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2. Who is here so base that he would be a bondman ?

3. Who hath warned you to flee from the wrath to come ?


Third, Fifth, and Octave. 1. I defy the honorable gentleman. 2. If we fail it can be no worse with us.

3. I'd rather be a dog, and bay the moon, than such a Roman.


Faliing Inflection, Third, Fifth, and Octave. [The following is the combination for the narrative and descriptive and the utterance of Lady Clare, though the tones of Lady Clare should be softer and more musical than the narrative.]

Expulsive Form, Pure Tone, Moderate Force, Radical Stress, Middle Pitch, Moderate Movement.

The following will be appropriate for old Alice, the

nurse :

Expulsive Form, Falsetto Quality, Energetic Force, Radical Stress, High Pitch, Moderate Movement.

For Lord Ronald:

Expulsive Form, Orotund Quality, Energetic Force, Radical Stress, High Pitch, Moderate Movement,

Lady Clare.


1. It was the time when lilies blow,

And clouds are highest up in air,
Lord Ronald brought a lily-white doe

To give his cousin, Lady Clare.
2. I trow they did not part in scorn:

Lovers long-betrothed were they;
They two will wed the morrow morn;

God's blessing on the day!

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3. “He does not love me for my birth,

Nor for my lands so broad and fair;
He loves me for my own true worth,

And that is well,” said Lady Clare. 4. In there came old Alice the nurse,

Said, “Who was this that went from thee?" “It was my cousin,” said Lady Clare,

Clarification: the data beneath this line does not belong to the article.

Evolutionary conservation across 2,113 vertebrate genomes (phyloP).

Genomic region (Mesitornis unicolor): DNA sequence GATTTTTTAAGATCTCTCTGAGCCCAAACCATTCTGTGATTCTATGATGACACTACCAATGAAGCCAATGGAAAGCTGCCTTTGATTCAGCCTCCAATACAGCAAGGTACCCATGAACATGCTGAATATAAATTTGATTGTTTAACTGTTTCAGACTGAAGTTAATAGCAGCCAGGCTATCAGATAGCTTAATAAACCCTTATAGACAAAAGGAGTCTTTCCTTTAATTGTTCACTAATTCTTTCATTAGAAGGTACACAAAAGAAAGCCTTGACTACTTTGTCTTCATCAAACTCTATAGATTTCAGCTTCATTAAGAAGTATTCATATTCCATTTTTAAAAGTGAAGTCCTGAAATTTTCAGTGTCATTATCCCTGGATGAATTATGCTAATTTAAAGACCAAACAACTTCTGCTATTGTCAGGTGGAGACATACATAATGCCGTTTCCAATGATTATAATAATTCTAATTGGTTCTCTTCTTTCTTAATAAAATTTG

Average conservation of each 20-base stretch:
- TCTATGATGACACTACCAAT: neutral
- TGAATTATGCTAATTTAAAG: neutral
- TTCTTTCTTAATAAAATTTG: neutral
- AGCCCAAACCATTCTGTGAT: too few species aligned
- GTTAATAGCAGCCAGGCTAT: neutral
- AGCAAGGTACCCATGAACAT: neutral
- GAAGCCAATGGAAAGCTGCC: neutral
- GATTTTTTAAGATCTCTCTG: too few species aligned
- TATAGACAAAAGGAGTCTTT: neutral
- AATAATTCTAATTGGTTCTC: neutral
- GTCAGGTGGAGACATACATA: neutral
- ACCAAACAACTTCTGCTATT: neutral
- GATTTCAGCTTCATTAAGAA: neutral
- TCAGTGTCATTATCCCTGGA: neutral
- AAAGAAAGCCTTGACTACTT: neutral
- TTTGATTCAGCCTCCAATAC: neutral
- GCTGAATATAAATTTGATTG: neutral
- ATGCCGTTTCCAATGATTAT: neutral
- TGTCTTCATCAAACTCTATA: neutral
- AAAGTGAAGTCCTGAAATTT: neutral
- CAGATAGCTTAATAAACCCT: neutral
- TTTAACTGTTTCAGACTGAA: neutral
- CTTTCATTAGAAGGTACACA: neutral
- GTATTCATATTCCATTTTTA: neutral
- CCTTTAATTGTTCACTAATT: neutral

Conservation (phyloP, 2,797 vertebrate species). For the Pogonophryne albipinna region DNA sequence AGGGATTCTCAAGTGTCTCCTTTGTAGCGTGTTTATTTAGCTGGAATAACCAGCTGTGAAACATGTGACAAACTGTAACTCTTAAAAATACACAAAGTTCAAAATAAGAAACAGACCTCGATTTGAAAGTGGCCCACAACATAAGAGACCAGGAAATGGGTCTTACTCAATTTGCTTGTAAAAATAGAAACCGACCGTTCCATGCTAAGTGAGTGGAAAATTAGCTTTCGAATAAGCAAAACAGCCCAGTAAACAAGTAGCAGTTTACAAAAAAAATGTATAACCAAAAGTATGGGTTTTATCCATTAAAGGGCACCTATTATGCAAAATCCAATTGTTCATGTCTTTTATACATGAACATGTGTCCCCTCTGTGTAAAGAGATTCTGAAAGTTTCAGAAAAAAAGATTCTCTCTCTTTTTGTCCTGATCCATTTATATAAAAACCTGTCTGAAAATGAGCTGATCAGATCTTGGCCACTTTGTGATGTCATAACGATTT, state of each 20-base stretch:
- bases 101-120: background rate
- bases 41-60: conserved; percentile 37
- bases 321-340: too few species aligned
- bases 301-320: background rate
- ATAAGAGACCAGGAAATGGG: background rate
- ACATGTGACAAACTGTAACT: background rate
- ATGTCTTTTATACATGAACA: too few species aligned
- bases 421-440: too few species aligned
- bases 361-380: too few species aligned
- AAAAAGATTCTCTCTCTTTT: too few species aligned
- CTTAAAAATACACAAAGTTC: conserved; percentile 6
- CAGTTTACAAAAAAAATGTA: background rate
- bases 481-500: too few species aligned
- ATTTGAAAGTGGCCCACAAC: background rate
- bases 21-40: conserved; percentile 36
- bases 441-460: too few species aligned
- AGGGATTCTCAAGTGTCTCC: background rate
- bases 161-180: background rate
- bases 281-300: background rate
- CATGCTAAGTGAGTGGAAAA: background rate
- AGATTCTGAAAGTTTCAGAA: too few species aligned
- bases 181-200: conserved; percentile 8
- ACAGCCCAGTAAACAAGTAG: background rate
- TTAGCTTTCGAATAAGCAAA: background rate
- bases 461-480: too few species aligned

To-morrow he weds with me." 5. “ O God be thanked !” said Alice the nurse,

" That all comes round so just and fair; Lord Ronald is heir of all your lands,

And you are not the Lady Clare." 6. “Are ye out of your mind, my nurse, my nurse,

Said Lady Clare, “that ye speak so wild ? " “ As God's above,” said Alice the nurse,

“I speak the truth: you are my child.
7. “The old earl's daughter died at my breast;

I speak the truth, as I live by bread!
I buried her like my own sweet child,

And put my child in her stead." 8. “Falsely, falsely have ye done,

O mother,” she said, “ if this be true;-
To keep the best man under the sun

So many years from his due.”
9. “Nay, now, my child,” said Alice the nurse,

But keep the secret for your life,
And all you have will be Lord Ronald's,

When you are man and wife.” 10. “If I'm a beggar born,” she said,

I will speak out, for I dare not lie, Pull off, pull off the brooch of gold,

And fling the diamond necklace by.” 11. “ Nay, now, my child,” said Alice the nurse,

“But keep the secret all ye can.” She said, “Not so; but I will know

If there be any faith in man.”

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12. “Nay, now, what faith ?” said Alice the nurse,

“ The man will cleave unto his right.” And he shall have it,” the lady replied,

“Though I should die to-night."
13. “ Yet give one kiss to your mother dear!

Alas, my child, I sinned for thee."
“O mother, mother, mother,” she said,

“ So strange it seems to me.
14. “ Yet here's a kiss for my mother dear,

My mother dear, if this be so,
And lay your hand upon my head,

And bless me, mother, ere I go.” 15. She clad herself in a russet gown,

She was no longer Lady Clare,
She went by dale, and she went by down,

With a single rose in her hair.
16. The lily-white doe Lord Ronald had brought

Leapt up from where she lay,
Dropt her head in the maiden's hand,

And followed her all the way.
17. Down stept Lord Ronald from his tower: